UK inflation data and New Zealand rate hike remind investors that global economy still faces many challenges
SA is on the cusp of a possible public service strike
‘Nuggets’, ‘biltong’, ‘sausages’, ‘meatballs’, ‘patties’ and ‘burgers’ are deemed as terms for meat only
The governing party is discussing whether those criminally convicted of a serious crime should still have a home in the ANC
Tech company wants to make more products outside China
This is the steepest fall in retail activity since January 2021, showing the effects of higher inflation and interest rates
The claim by Sars that it costs the country R31bn is wrong — the real cost is about R4bn a year
Coal prices hit a record as utilities burn the fuel to fill in gaps left by reduced gas supply from Russia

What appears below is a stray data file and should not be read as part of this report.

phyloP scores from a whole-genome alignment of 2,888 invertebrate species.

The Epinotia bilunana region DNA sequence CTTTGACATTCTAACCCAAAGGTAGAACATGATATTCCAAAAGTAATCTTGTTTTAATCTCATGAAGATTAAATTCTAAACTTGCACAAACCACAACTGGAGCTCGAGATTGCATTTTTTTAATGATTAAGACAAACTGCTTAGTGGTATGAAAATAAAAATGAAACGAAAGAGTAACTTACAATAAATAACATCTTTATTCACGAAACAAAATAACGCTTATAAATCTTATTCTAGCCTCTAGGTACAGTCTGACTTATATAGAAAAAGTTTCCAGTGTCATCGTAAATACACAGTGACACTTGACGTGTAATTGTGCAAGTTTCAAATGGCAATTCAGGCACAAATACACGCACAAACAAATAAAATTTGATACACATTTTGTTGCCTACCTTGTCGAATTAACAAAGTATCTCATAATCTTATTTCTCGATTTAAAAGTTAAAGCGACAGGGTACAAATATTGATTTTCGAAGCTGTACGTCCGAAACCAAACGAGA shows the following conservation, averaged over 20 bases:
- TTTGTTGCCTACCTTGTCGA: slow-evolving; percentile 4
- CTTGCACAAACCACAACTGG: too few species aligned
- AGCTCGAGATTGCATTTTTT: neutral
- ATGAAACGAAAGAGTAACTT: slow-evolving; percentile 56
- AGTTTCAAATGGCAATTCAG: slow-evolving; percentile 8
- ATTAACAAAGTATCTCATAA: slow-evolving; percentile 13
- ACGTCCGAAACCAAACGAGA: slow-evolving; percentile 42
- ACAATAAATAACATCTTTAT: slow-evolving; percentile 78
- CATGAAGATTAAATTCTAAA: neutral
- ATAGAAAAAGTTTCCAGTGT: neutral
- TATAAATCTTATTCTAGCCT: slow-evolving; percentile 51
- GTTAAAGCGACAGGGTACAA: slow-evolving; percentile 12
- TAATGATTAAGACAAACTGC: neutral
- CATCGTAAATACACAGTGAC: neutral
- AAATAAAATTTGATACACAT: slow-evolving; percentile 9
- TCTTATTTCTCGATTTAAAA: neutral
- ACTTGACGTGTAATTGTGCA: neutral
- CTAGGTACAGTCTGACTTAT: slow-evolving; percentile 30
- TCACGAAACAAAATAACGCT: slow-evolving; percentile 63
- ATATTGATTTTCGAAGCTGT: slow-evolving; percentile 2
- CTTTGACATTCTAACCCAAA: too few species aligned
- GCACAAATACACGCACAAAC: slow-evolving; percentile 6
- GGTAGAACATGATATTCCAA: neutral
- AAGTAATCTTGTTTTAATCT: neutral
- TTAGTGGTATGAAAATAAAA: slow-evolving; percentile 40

World cricket is on a precipice and Test cricket must be allowed to survive in order to embed the basic principles of the game
German traffic police are investigating the cause of the incident, which police say involved an autonomous vehicle
Shareholder activism from socially responsible investors has evolved rapidly in recent years, from a relatively fringe phenomenon to one that increasingly defines the engagement between mainstream institutional investors and publicly traded companies. In fact, the providers of capital are constantly finding new ways of holding corporates — and their investors — accountable.
Environmental, social and governance issues (ESG) is shorthand for the plethora of issues on which responsible investors focus as they search for the creation of shared value. This catch-all term can include predatory lending, environmental damage, gender disparity or practices that accelerate climate change, and many other things. At the root of this movement is a genuine desire on the part of shareholders to have a greater say in how corporates address some of society’s most pressing challenges.
Among this plethora of issues is a new frontier to which shareholder activists are beginning to direct their attentio...
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